QUESTION: How tight should a cycling jersey be? I ordered one online in my usual T-shirt size, and it’s way too small. I can barely get into it, and it is very uncomfortable. —Steve L.
RBR’S STAN PURDUM REPLIES: Jerseys for road cycling should be snug but not uncomfortably so. And normally, your usual shirt size is the place to start. But since your T-shirt-size jersey didn’t fit, there’s a chance that you purchased a race-cut jersey instead of a roomier club-fit.
Many jersey manufacturers make their tops in at least two “fits” or “cut,” (race and club) and some, especially those that cater to professional bike racers, may produce three cuts plus skinsuits.
Riders who race seek every aerodynamic advantage, so they want jerseys that have no excess material to flap in the wind and create drag. And since racers keep their body weight to a minimum to keep them competitive, they don’t usually have the physical bulges some of the rest of us who don’t watch our weight as closely develop. So a race-cut jersey is designed to conform closely to the physique of a slender athlete.
Some jersey makers have an even snugger fit level called aero-cut or pro-cut, which is ultra-tight to keep drag to an absolute minimum.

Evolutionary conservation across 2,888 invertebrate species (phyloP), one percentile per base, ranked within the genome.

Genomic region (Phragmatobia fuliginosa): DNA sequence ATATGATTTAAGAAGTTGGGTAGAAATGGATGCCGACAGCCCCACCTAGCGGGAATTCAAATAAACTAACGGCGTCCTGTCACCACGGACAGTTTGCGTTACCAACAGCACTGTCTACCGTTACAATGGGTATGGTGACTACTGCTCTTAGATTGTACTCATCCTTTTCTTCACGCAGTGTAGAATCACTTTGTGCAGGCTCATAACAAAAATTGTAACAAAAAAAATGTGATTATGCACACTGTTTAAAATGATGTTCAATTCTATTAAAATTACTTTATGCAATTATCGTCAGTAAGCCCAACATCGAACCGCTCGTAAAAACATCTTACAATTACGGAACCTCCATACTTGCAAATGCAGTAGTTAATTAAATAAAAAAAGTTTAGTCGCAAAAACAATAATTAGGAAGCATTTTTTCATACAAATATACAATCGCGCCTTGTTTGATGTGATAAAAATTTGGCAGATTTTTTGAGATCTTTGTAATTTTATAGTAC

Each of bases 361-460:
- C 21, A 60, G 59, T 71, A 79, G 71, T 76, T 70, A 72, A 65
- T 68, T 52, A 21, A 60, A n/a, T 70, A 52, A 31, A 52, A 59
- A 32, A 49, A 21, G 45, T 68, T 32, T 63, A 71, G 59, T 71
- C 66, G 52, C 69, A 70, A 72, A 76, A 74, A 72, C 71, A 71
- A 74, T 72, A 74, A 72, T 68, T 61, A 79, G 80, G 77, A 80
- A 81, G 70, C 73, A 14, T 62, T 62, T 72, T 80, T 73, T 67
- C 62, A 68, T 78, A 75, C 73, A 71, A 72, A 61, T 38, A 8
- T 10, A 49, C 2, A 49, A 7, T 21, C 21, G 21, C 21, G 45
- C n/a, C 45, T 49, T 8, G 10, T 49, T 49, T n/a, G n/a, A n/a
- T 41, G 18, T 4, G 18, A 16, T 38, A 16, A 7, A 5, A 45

A skinsuit is, as the name suggests, a one-piece jersey/shorts combo that literally fits like one’s skin. It’s usually made of special material that lets the rider “slip” through the wind with almost zero drag. Professionals use these for time-trial competitions, and occasionally in stage races as well, but the emphasis with these garments is not comfort, but speed.
Club-fit is the term for jerseys designed to accommodate casual riders and those with more average figures.
If you’re not in top athletic form but happen to want a particular jersey that’s not available in club-fit, you can usually purchase a race-fit a size or two larger than you normally wear and may find it suitable. That once happened to me when I was pedaling with a team for a charity ride. For some reason, the person in charge of ordering team jerseys got them all in race-cut. I found that one two sizes up from my usual jersey size fit me.
When testing jersey fit, it’s a good idea to stretch your arms out and squat as though in a “riding” position, since that’s the posture jerseys are cut to accommodate. Even then, you don’t want an overly long tail on the shirt, since it will catch on the back of the saddle when you attempt to stand and pedal.
Stan Purdum has ridden several long-distance bike trips, including an across-America ride recounted in his book Roll Around Heaven All Day, and a trek on U.S. 62, from Niagara Falls, New York, to El Paso, Texas, the subject of his book Playing in Traffic. Stan, a freelance writer and editor, lives in Ohio. See more at www.StanPurdum.com.